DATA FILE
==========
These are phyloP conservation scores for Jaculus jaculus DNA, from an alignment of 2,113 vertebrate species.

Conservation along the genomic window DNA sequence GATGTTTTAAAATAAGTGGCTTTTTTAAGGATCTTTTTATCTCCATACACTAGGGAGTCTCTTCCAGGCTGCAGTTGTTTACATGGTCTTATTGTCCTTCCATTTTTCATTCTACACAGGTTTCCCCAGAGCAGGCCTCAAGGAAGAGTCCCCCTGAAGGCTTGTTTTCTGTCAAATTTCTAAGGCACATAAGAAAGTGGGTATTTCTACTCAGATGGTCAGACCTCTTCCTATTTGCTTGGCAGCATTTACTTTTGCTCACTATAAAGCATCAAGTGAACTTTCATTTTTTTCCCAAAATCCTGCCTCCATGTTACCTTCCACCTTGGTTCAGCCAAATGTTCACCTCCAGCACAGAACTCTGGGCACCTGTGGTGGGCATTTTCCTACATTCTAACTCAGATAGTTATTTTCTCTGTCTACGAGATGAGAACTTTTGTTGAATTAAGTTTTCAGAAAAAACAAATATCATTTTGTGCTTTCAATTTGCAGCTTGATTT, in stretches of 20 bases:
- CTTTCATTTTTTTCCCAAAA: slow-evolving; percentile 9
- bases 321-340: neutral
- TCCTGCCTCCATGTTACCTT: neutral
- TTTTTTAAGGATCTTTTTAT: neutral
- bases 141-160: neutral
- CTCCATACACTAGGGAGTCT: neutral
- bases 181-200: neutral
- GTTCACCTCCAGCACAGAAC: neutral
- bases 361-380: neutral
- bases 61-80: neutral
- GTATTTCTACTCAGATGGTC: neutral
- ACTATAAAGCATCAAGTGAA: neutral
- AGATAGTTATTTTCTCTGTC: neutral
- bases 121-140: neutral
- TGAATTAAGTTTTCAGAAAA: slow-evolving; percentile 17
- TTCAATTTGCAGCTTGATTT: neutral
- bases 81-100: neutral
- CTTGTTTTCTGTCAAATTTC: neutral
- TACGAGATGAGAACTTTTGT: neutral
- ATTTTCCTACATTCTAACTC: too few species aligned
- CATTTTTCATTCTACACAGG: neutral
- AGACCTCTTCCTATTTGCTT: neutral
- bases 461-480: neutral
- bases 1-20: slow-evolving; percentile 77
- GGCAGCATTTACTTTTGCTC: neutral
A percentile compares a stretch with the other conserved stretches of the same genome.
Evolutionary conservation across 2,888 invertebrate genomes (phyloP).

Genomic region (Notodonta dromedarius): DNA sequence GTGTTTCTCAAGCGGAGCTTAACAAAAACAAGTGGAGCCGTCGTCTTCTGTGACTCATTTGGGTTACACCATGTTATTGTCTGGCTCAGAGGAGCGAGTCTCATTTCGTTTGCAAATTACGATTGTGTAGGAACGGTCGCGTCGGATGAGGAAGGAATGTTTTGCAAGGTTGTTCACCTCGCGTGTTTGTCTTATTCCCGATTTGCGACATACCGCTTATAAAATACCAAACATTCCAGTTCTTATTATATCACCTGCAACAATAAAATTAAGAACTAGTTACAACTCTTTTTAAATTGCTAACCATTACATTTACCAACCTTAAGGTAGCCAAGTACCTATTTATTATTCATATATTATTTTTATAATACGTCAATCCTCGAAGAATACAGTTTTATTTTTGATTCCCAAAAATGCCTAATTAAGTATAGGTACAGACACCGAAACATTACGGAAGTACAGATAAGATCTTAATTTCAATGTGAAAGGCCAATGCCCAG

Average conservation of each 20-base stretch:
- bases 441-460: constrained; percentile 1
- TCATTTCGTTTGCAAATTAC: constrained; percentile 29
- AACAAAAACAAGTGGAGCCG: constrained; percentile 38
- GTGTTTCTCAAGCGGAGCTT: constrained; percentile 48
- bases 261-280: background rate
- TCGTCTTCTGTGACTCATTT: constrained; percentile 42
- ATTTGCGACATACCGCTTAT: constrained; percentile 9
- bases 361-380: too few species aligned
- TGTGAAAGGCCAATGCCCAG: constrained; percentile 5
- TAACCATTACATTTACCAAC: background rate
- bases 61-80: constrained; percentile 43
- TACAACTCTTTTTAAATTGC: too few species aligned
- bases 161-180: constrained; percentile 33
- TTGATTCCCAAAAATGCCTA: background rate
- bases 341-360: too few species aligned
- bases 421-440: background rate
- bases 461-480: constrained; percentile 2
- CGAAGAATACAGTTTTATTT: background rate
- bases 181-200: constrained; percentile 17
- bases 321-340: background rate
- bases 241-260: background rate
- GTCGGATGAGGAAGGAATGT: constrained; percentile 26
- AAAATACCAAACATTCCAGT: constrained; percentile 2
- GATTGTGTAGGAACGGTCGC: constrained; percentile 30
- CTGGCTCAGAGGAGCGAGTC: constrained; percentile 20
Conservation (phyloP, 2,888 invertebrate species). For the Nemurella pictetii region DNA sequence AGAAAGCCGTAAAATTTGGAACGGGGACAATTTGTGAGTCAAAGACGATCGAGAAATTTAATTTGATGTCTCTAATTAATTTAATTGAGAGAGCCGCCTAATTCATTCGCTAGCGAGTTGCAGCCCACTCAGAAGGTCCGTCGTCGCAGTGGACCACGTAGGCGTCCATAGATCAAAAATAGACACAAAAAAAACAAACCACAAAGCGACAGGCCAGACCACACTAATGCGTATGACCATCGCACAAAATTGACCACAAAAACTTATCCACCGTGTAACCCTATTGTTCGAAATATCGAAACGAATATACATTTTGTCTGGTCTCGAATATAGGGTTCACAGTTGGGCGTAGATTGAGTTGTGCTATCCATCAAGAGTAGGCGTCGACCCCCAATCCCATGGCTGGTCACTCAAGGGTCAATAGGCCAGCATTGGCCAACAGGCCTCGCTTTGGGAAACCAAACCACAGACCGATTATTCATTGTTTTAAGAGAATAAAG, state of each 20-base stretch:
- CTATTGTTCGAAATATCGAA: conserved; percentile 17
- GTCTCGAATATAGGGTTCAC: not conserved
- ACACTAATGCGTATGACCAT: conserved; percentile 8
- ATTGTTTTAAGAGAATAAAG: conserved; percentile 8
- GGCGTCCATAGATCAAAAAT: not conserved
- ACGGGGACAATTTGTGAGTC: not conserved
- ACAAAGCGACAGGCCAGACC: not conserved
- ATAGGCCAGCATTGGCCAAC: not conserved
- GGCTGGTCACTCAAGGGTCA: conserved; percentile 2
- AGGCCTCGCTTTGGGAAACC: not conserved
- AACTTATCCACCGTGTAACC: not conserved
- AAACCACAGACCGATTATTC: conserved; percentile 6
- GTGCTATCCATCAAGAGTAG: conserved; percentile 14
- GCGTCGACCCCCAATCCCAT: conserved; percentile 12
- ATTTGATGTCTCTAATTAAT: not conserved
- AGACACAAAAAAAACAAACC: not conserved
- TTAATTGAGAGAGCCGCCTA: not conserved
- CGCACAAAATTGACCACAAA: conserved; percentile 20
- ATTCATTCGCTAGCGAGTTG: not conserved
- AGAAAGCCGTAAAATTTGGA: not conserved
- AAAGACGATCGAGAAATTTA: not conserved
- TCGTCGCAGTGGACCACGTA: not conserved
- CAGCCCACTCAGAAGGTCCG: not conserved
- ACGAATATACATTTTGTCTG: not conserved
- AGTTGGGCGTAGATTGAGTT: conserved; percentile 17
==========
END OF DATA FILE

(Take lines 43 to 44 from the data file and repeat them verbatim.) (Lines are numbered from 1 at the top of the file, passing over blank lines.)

- TACAACTCTTTTTAAATTGC: too few species aligned
- bases 161-180: constrained; percentile 33